RESPONDENT:Kwai Fun Wong
LOCATION: Inverness Jail
DOCKET NO.: 13-1074
DECIDED BY: Roberts Court (2010-2016)
LOWER COURT: United States Court of Appeals for the Ninth Circuit
CITATION: 575 US (2015)
GRANTED: Jun 30, 2014
ARGUED: Dec 10, 2014
DECIDED: Apr 22, 2015
E. Joshua Rosenkranz – for the respondent, United States v. June
Eric Schnapper – for the respondent
Roman Martinez – on behalf of the petitioner
Elizabeth Prelogar – Assistant to the Solicitor General, Department of Justice, for the petitioner, United States v. June
Facts of the case
Kwai Fun Wong, a citizen of Hong Kong and leader of the Wu Wei Tien Tao religious organization, was arrested and deported by the United States Immigration and Naturalization Service (INS) for unlawful entry into the U.S. Prior to her deportation, Wong was briefly detained by the INS, during which she claimed to have been treated negligently by the INS. Under the Federal Tort Claims Act (FTCA), no civil suit may be filed against the United States unless the claimant has first filed a claim with the relevant federal agency and that claim has been denied.
Following denial, a claimant has six months to file suit or the suit is permanently barred. Wong filed a claim with the INS and, following the denial of that claim, sought leave from the district court to add a civil claim against the U.S. to her already outstanding suit against a number of federal officials. For unexplained reasons, the district court did not allow Wong to amend her complaint until seven months later, after the six-month deadline had passed. The district court then dismissed Wong’s federal civil complaint and held that the six-month deadline was “jurisdictional” and thus not subject to equitable tolling, or delaying the time at which a statute of limitations begins to run. The U.S. Court of Appeals for the Ninth Circuit reversed and found that equitable tolling could be applied to the six-month deadline.
This case was consolidated with United States v. June, a case in which the conservator (financial manager) of an estate argued that the two-year statute of limitations for filing suit under the FTCA should not have begun to run until she had access to the depositions of federal employees without which she could not have been aware of her claim against the federal government. As in Wong, the federal government claimed that this statute of limitations was “jurisdictional,” and thus not subject to equitable tolling. The district court agreed with the federal government and dismissed the suit. The U.S. Court of Appeals for the Ninth Circuit reversed and held that equitable tolling was appropriate based on its earlier opinion inWong v. Beebe.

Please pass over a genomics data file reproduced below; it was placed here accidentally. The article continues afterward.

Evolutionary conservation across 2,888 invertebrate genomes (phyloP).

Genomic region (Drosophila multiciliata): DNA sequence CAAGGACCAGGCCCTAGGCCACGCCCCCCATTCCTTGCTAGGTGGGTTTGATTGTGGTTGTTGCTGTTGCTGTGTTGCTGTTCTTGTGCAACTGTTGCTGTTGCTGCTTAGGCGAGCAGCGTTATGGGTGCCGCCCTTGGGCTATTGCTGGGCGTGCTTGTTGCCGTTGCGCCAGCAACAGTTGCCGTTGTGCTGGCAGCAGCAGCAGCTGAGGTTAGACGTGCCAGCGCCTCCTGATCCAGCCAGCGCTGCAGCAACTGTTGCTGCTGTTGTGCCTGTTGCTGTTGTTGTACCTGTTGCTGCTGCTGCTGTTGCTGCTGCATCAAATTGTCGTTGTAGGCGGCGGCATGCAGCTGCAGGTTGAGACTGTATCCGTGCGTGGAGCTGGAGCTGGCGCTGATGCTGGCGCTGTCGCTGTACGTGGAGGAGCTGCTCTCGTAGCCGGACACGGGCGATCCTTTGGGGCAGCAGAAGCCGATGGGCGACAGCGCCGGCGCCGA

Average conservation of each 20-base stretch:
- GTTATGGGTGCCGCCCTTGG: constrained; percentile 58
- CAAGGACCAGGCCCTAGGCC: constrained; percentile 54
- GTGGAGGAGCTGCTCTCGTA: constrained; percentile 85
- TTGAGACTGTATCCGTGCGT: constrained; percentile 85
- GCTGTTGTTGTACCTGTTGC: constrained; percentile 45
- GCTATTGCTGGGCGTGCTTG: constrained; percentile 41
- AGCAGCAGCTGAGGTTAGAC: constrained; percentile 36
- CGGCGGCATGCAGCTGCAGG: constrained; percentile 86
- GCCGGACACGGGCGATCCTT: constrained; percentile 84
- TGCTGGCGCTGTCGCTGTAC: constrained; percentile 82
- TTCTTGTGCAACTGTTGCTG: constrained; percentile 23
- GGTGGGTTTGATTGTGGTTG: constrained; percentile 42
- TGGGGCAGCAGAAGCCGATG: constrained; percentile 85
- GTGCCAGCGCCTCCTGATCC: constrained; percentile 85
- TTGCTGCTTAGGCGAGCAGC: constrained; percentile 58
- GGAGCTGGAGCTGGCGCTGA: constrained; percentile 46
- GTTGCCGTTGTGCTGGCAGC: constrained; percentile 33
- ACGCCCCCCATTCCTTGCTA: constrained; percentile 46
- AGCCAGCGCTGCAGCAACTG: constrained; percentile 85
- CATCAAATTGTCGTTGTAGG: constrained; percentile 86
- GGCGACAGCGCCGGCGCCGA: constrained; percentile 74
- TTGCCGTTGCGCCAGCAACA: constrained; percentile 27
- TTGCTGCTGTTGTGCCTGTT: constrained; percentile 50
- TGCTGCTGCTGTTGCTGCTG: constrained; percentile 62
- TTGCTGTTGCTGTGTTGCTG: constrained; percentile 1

Are the Federal Tort Claims Act’s statute of limitations provisions subject to equitable tolling?
Media for United States v. Kwai Fun Wong
Audio Transcription for Opinion Announcement – April 22, 2015 in United States v. Kwai Fun Wong
John G. Roberts, Jr.:
Justice Kagan has the opinion this morning in Case 13-1074, United States v. Wong and 13-1075, United States v. June.
The Federal Tort Claims Act or FTCA allows individuals who have been injured by federal employees to sue the United States.
And like most statutes authorizing lawsuits, it sets deadlines for when those cases may be brought.
A person first has to present her claim to a federal agency within two years, and if the agency denies the claim, the person must then bring it to court within six months.
If not, the statute says the claim is barred.
The respondents in these cases, Kwai Fun Wong and Marlene June, each missed one of those deadlines when trying to bring a tort claim against the federal government.
The issue we address today is whether a court can still hear Wong’s and June’s cases if their lateness was not their fault.
We think the answer is yes under a doctrine known as equitable tolling, which allows Courts to extend statutory deadlines when it’s fair to do so.
This Court long ago established a background presumption that equitable tolling is available in suits against the government.
In other words, as in most other kinds of cases, a person can be excused for failing to meet a time limit if there is very good reason to do so.
But the Court made clear that this presumption is rebuttable.
If Congress wants to make a deadline absolutely unmovable, it can do that.
And we have held that one way Congress can express that intent is by making a time limit jurisdictional.
When Congress does that, it deprives the Court of all authority to hear a late suit, no matter what the circumstance is.
But because such a rule can have very harsh consequences, we won’t treat a time bar as jurisdictional unless Congress tells us in no uncertain terms that that’s what it wants.
Congress typically does that by speaking directly about a Court’s power, not merely by setting time limits for litigants to follow.
And today we hold that Congress did not restrict a Court’s jurisdiction in the FTCA.
Neither the text, nor the context, nor the legislative history of the FTCA provides a clear indication that Congress wanted the statute’s time limits to operate as jurisdictional bars.
Those time limits look in every way like run-of-the-mill statutes of limitations, nothing more.
They make clear when a claim is late, but they do not constrain a Court’s power to adjudicate a late claim when there is very good reason to do so.
That is what the Court of Appeals for the Ninth Circuit said below, so we affirm its judgments.
Justice Alito has filed a dissenting opinion, in which the Chief Justice and Justices Scalia and Thomas join.